To the chagrin of preservationists, the Los Angeles City Council voted unanimously yesterday to designate the site, bar top, and signage of Echo Park's Taix French restaurant as a historic-cultural landmark, but not the building itself.
The move is a win for developer Holland Partner Group, which is pursuing the redevelopment of the property at 1911 Sunset Boulevard with a pair of six-story structures featuring 170 apartments, ground-floor commercial space, and subterranean parking. The Vancouver, Washington-based company, which purchased the land from the owner of Taix for $12 million, struck a deal which will allow the restaurant to return as a tenant on the ground-floor of the new complex.
Mike Taix, the owner, has previously indicated that Taix is unable to survive in its current building, and has credited the deal with Holland Partner Group for saving the business, according to the Eastsider.
Architecture firm AC Martin is designing the development, which will set aside 24 apartments as deed-restricted affordable housing. Renderings depict a contemporary podium-type complex, bisected by a pedestrian paseo cutting between Sunset Boulevard and Reservoir Street to the north.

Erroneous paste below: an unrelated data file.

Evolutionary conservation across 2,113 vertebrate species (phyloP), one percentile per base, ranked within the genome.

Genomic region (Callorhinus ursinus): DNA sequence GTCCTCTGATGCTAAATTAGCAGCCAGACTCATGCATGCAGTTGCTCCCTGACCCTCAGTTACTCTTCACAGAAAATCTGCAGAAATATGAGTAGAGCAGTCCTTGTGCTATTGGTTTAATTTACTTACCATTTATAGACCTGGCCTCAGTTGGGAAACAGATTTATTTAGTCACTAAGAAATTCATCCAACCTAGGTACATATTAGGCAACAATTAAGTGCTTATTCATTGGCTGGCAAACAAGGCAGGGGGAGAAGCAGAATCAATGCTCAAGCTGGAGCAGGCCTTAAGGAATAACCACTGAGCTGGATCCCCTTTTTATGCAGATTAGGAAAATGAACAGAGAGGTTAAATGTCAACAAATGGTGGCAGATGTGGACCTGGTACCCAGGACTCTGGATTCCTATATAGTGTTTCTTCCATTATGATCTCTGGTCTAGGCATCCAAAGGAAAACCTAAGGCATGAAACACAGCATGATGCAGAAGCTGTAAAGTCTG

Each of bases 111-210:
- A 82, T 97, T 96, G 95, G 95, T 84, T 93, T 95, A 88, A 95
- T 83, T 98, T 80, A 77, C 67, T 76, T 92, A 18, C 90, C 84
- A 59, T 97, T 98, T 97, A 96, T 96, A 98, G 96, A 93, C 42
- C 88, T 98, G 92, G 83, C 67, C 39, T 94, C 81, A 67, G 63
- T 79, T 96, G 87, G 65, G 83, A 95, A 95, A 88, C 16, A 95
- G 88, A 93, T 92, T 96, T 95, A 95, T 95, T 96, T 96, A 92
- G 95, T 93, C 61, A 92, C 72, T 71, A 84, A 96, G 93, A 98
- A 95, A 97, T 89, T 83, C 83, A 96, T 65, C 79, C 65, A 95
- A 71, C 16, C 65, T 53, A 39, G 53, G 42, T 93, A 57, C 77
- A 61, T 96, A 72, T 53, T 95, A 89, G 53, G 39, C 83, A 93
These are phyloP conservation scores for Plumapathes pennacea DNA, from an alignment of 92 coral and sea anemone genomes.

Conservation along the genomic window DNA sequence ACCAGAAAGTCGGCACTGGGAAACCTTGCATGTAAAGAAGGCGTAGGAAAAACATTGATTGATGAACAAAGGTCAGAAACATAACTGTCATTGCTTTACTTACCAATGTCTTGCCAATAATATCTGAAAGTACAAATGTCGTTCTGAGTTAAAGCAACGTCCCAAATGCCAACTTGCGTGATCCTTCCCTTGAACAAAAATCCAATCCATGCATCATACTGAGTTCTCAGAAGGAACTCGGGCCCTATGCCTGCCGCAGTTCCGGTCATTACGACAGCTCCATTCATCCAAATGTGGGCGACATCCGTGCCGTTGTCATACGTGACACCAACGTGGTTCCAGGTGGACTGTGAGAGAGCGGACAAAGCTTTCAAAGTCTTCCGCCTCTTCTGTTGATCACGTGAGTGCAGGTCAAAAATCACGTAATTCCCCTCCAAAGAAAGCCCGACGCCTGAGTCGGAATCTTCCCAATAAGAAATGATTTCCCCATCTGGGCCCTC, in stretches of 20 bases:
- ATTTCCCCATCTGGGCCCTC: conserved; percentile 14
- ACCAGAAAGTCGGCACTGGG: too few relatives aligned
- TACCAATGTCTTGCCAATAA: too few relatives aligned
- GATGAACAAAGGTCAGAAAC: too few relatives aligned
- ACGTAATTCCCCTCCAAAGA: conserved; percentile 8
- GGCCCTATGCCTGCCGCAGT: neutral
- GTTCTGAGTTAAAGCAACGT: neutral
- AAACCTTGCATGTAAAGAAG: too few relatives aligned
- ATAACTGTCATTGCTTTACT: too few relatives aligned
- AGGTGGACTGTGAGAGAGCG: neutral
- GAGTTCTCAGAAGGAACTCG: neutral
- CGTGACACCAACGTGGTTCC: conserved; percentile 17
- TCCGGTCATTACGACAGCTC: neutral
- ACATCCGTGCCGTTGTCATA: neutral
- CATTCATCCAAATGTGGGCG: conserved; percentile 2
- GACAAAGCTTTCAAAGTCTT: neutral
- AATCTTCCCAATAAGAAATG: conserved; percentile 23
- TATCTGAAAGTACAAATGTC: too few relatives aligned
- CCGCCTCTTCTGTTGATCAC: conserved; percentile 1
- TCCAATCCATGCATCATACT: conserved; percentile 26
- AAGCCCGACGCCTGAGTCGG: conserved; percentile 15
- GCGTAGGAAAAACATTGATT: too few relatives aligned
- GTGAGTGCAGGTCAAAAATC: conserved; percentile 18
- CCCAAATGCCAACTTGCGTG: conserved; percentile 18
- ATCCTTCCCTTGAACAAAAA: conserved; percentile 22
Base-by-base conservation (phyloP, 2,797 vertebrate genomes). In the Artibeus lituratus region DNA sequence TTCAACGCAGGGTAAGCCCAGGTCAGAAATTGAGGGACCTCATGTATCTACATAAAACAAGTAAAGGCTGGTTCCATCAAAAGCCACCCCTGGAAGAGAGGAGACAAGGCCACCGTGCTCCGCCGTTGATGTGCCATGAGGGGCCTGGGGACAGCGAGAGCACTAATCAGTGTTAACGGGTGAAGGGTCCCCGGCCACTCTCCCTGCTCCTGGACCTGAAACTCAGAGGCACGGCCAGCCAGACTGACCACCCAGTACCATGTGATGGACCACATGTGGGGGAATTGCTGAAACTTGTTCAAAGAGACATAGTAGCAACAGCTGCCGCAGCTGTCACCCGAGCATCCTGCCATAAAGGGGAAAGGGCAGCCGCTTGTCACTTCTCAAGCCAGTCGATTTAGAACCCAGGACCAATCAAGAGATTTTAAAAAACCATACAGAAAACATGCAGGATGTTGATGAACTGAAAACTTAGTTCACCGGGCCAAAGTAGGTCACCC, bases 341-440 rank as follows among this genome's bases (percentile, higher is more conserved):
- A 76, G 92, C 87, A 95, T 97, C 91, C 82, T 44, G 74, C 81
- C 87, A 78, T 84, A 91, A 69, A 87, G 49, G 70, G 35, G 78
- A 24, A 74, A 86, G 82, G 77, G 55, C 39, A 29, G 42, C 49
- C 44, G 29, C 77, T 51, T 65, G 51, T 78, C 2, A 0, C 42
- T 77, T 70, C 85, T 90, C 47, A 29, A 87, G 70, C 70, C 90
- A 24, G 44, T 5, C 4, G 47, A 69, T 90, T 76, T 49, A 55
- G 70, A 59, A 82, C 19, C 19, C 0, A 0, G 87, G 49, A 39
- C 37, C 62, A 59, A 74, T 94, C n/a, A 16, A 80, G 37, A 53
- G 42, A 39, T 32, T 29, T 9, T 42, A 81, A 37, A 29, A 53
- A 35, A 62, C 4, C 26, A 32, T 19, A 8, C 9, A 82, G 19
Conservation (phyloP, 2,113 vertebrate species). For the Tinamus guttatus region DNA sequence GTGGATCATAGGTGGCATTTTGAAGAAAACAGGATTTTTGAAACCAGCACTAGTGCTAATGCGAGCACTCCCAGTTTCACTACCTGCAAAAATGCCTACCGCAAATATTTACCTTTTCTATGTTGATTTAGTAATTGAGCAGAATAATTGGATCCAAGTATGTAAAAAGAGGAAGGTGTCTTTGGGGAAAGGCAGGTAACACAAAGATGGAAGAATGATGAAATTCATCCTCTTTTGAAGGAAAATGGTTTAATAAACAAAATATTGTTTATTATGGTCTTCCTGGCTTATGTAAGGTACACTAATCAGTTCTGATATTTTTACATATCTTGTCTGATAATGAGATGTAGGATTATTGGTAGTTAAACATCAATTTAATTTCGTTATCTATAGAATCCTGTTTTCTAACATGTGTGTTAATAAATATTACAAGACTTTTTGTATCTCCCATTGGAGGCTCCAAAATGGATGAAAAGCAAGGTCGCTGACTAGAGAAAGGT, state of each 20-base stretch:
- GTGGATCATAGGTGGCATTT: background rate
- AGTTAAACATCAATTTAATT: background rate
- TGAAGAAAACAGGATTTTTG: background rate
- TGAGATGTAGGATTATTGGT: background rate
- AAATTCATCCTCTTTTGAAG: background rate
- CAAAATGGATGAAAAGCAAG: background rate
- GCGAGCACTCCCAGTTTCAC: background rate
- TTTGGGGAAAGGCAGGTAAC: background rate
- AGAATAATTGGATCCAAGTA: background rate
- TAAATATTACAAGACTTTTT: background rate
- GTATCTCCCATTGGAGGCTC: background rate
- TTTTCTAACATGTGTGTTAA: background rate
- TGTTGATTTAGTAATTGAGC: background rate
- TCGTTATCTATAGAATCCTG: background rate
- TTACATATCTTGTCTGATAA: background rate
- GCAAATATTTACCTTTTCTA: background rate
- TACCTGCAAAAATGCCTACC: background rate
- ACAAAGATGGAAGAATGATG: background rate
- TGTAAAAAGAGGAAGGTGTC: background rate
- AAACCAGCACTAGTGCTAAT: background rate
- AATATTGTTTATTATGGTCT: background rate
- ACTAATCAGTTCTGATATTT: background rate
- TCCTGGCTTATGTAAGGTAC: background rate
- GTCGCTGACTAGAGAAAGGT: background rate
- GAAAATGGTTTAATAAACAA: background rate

The vote overrode a recommendation from the City's Cultural Heritage Commission, which would have applied to the building as well. Instead, the Council approved an alternate plan - which applied solely to the site and notable features of the restaurant - floated by 13th District Councilmember Mitch O'Farrell, who stated that he had been a customer of Taix since the 1980s.
“Unfortunately, nostalgia will not save the business,” O’Farrell said during the Council hearing. “In this case, it is my main objective to do everything possible to give this business a chance to survive. That simply is not going to happen with the current structure.”
The Los Angeles Conservancy, in a statement posted to its Twitter account, decried the solution offered by O'Farrell.
"This nomination completely undermines L.A.'s Cultural Heritage Commission and single-handedly devalues the city's nearly 60-year-old preservation program," reads the statement. "This nomination is architectural salvage, not preservation, and allows the developer to circumvent environmental laws."
- Taix French Restaurant (Urbanize LA)